Why Oprah Winfrey endorsed Dr. Oz’s opponent in Senate race

Oprah Winfrey has her support behind Pennsylvania’s Lt. gov. John Fetterman, in place of her former TV colleague Mehmet Oz – a mainstream personality who made her famous – in Pennsylvania’s super close Senate race.

“At the start of the Midterm campaigns, I said it was up to citizens to choose who would represent them. If I had lived in Pennsylvania, I would have already voted for John Fetterman for many reasons,” Winfrey said Thursday during “A Virtual Voting Conversation,” an online forum she moderated with community leaders ahead of next week’s midterm elections.

The 68-year-old Emmy winner urged voters to “consider dynamic candidates who work to represent the values ​​so many of us hold dear” like “inclusion, compassion and community.”

According to Politico, which cited Winfrey’s unique influence among women, blacks and many other Americans, Fetterman’s team had worked for months on Winfrey’s endorsement because they “knew how powerful a nod from her would be.”

“She leads on so many issues — fighting for our democracy, passing common sense gun reform and upholding racial justice,” Fetterman said in response to the endorsement.

Fetterman supports the reproductive rights enshrined in Roe vs. Wade and raising the minimum wage. He also supports fracking, a politically hot topic in Pennsylvania.

The contestant, who suffered a stroke earlier this year that left him with difficulty speaking, appeared to underperform in his debate with Oz last week. But a line from Oz about abortion, in which he said it “should take place between women, doctors and local political leaders,” seemed to undermine the TV Doctor’s victory.

In December, Oz asked Winfrey to stay away from the Pennsylvania Senate race because he didn’t want his friend “to get hurt.” In a statement to Politico Thursday, a spokesman for the candidate said that Oz “loves Oprah and respects the fact that they have different policies.”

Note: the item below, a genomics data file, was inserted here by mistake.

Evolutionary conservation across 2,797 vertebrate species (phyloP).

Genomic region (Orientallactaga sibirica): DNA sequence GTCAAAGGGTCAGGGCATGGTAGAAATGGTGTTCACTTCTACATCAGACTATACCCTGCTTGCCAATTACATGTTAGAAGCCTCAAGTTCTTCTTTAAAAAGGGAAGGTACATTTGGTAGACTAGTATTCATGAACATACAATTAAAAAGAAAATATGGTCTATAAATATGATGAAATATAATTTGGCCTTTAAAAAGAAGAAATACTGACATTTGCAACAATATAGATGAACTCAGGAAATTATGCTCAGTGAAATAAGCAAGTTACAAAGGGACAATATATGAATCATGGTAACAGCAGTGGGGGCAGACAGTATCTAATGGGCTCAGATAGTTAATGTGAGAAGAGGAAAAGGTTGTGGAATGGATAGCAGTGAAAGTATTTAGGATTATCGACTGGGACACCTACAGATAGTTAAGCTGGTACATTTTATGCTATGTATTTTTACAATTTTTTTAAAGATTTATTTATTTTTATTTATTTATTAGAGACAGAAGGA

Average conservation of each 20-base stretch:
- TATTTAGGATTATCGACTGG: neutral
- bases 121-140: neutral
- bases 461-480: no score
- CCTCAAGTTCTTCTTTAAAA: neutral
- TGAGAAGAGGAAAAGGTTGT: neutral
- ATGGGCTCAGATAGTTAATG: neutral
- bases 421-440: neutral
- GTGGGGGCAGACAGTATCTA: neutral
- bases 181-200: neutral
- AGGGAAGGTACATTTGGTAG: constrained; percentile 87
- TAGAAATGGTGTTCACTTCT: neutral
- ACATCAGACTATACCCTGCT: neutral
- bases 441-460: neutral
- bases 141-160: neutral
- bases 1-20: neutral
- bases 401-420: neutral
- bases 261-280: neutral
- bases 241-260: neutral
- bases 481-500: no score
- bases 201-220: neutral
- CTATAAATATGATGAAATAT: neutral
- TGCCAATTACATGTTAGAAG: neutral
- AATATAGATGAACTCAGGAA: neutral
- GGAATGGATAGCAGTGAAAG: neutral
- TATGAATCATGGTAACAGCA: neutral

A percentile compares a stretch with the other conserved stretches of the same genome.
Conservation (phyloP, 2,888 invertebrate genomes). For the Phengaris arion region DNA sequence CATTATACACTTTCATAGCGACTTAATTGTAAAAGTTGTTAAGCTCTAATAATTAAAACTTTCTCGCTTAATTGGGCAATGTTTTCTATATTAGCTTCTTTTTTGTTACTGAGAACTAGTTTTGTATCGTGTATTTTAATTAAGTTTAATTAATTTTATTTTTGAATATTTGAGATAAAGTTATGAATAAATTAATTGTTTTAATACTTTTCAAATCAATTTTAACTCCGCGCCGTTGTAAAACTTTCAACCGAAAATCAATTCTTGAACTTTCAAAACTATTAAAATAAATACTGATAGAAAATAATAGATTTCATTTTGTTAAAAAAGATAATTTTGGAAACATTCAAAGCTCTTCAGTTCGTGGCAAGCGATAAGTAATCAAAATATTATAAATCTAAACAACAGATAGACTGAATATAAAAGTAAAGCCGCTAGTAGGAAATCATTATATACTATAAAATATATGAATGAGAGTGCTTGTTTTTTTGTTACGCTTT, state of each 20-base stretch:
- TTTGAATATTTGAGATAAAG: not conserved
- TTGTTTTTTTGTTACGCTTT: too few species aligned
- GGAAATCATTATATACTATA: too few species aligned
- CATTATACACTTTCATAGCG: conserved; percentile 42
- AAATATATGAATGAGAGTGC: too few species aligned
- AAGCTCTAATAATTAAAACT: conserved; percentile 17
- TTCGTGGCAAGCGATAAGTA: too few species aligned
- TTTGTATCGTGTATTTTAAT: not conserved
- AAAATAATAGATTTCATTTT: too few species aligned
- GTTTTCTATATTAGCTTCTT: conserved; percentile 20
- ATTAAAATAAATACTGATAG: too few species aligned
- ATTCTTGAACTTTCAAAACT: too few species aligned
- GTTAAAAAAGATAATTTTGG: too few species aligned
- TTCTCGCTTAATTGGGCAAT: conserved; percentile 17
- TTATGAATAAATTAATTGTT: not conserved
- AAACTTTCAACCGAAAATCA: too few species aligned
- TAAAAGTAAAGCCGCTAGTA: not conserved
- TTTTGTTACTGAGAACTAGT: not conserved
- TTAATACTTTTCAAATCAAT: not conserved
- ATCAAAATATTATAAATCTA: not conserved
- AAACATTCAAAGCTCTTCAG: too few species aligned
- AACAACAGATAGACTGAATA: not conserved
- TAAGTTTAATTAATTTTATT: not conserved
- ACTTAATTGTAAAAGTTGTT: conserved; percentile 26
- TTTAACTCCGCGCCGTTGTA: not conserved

Winfrey also shared a number of other confirmations Thursday in gubernatorial elections and key races that will determine which political party controls the US Senate.

“It’s not the only race that counts,” Winfrey said. “If I were in North Carolina… Sister [Cheri] Beasley there, and if I were in Florida I would support Val Demings. If I were in Wisconsin it would be Mandela Barnes, in Nevada it would be Catherine Cortez Masto. And in Texas Beto O’Rourke and Raphael Warnock and of course the incredible Stacey Abrams in Georgia.

“So there are clear choices and some dynamic candidates working to represent the values ​​– that’s what we’re talking about — the values ​​we hold dear, the values ​​of inclusion, the values ​​of compassion and community, that so many of us share,” she continued.

Oz, better known as TV personality Dr. Oz, made a name for himself as a frequent guest on The Oprah Winfrey Show in the early 2000s. The famous doctor hosted his own talk series, The Dr. Oz Show,” which ran in syndication from 2009 through last January and ended shortly after he announced his political ambitions late last year.

“The Dr. Oz Show” was promptly withdrawn from several media markets – particularly those reaching television homes in Pennsylvania – after the heart surgeon announced his intention to run as a Republican for the state’s open Senate seat, hoping to replace retired Senator Pat Toomey.

https://www.latimes.com/entertainment-arts/tv/story/2022-11-04/oprah-winfrey-dr-oz-endorses-john-fetterman Why Oprah Winfrey endorsed Dr. Oz’s opponent in Senate race

Alley Einstein

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